Autumn is softer.
Let the words come.

Copyright © 2008 by Fran Jordan.

[…I do not labor…]

(after Grace Paley)

I do not labor over these lines,
striving not to bend them to perfection.
What if [my] longing
for [my] own true invention
of language is not enough?
So be it.
The words that find their way
onto these pages are only one draft
of my heart, one step towards
resolution of my soul.
The rest of the journey
will come in its own time.
It is simply enough to begin.

Copyright © 2008 by Fran Jordan.

[…deliver us to love…]

Deliver us to love, we plead—
despite knowing the nothing
love may come to—
Give us a moment’s grace
in communion with another’s soul,
an hour’s succor in another’s arms,
a day’s brilliant light
before the heart grows quiet and dark again.
Let us be human,
if only for an instant.

Copyright © 2008 by Fran Jordan.


Fran Jordan is an eighth-generation Virginian currently living quietly with her cat in Takoma Park, Maryland. A writer of creative nonfiction and poetry, she won the Ventura Valdez Poetry Award in English in 2001 and 2002, and her work has been published in the anthology Poetic Voices Without Borders (Gival Press, 2005).



Yvette Neisser Moreno

Featured on Issue No. 24

Also see:
Featured as a translator on
Please see Luis Alberto Ambroggio

October Evening

Darkness comes early
and surrounds us
like a tent closing its canvas.

In the glow of kitchen light,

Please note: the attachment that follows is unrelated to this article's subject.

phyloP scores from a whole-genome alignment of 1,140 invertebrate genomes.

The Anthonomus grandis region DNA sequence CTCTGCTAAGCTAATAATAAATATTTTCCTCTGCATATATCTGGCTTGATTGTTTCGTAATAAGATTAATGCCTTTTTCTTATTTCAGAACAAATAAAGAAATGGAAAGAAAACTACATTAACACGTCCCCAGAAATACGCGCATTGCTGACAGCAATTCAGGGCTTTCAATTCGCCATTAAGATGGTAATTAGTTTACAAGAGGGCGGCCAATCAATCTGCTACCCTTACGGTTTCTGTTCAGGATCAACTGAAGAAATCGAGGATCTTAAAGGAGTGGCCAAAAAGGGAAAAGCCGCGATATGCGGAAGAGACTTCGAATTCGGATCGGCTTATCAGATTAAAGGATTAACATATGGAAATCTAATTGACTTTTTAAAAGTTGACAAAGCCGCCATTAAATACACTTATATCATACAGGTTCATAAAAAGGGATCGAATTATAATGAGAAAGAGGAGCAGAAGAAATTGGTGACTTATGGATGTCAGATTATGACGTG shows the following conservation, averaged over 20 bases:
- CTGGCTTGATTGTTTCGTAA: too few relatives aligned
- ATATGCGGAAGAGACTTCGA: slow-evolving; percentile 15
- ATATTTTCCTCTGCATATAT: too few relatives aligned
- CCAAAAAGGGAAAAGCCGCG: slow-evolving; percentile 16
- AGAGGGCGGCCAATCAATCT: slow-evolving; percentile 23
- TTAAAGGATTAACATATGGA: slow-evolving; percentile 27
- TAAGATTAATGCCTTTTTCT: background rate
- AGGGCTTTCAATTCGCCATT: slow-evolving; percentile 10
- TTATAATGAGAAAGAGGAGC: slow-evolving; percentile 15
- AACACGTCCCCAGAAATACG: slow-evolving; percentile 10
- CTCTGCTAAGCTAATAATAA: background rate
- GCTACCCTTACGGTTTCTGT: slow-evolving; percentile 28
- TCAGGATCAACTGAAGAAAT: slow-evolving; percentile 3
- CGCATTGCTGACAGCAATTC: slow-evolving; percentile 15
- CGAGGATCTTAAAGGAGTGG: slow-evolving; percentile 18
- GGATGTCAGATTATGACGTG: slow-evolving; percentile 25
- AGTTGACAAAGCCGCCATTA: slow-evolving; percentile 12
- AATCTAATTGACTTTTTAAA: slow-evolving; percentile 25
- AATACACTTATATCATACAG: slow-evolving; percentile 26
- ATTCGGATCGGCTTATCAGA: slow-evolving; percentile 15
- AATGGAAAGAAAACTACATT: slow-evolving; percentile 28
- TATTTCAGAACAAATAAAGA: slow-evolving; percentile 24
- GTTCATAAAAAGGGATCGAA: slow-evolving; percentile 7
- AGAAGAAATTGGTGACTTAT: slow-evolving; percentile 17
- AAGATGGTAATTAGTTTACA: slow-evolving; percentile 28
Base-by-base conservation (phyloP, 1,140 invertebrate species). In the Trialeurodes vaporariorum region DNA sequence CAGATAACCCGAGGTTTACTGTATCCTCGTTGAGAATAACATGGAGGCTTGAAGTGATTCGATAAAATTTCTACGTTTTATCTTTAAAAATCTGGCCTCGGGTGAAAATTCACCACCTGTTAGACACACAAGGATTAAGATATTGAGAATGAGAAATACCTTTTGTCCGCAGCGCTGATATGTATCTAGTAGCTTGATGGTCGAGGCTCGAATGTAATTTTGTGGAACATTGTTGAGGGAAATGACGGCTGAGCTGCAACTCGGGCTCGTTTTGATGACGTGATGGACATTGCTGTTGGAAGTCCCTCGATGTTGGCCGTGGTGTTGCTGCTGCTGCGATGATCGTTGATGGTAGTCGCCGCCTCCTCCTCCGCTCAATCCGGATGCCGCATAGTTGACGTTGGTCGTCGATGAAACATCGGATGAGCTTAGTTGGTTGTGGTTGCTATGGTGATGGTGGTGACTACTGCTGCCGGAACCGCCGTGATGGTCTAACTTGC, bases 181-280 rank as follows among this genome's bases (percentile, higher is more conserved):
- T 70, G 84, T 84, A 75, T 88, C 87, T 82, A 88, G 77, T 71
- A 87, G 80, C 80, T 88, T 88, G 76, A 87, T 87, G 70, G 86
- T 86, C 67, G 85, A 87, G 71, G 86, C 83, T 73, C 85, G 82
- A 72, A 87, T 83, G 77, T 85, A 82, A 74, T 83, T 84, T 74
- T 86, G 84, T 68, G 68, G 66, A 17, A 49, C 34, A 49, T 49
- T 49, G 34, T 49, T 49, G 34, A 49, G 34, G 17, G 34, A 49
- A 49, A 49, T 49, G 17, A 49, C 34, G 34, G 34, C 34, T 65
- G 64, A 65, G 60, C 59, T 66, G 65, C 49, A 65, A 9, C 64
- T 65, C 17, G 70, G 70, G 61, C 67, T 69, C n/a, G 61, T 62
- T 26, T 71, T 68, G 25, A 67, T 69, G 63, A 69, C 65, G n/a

my children’s faces
are all that matter.

Copyright © 2009 by Yvette Neisser Moreno.

Letter for the New Year
Chinese New Year, February 2005

Just when you pointed to the snow
finally melting off the deck
and a cardinal perched there
like a harbinger of spring,
flakes again began to fall,
edging the pine needles in white.

Winter is upon us, and you are sprouting
words and numbers, counting to 100,
announcing “B for bus” and “T for train”;
you reach light switches, refuse to sleep,
empty your plate onto the table.

This is the year of the rooster. A year of luck.
My neighbors prepare a whole chicken for breakfast.

This year we discovered
that you like snow only after it’s fallen;
you shudder from the wet shock
of flakes touching your face.

And a group of deer
has taken to bedding down
in the woods behind the house.
When I approach, they do not flee.
I take this as a sign of luck.

Copyright © 2009 by Yvette Neisser Moreno.